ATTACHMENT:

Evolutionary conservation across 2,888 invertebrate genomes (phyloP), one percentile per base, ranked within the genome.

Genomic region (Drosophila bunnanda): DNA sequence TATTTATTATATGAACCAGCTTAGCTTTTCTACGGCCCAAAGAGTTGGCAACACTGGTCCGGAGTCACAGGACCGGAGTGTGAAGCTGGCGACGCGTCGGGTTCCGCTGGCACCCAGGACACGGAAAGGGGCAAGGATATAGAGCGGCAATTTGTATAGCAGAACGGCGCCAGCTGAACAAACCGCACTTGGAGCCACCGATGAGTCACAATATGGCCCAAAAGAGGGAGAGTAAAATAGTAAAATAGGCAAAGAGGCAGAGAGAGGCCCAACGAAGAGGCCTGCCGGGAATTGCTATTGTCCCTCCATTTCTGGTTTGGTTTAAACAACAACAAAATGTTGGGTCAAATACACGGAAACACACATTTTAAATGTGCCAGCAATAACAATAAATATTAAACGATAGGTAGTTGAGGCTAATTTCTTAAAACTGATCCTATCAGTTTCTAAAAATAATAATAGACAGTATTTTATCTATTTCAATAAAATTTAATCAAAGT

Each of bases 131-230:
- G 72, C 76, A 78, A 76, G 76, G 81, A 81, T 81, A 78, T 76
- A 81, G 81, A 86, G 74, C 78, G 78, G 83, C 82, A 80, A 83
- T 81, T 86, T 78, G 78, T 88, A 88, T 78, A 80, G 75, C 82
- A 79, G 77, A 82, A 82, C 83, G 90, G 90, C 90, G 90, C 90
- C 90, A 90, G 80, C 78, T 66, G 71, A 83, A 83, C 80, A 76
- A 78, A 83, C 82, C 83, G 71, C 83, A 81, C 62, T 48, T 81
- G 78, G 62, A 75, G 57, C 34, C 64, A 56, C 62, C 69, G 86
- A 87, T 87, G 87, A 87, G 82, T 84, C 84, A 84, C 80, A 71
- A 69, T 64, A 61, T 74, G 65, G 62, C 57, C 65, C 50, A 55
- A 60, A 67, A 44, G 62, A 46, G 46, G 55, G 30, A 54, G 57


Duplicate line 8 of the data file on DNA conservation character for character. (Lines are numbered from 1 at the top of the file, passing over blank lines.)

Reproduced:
- C 90, A 90, G 80, C 78, T 66, G 71, A 83, A 83, C 80, A 76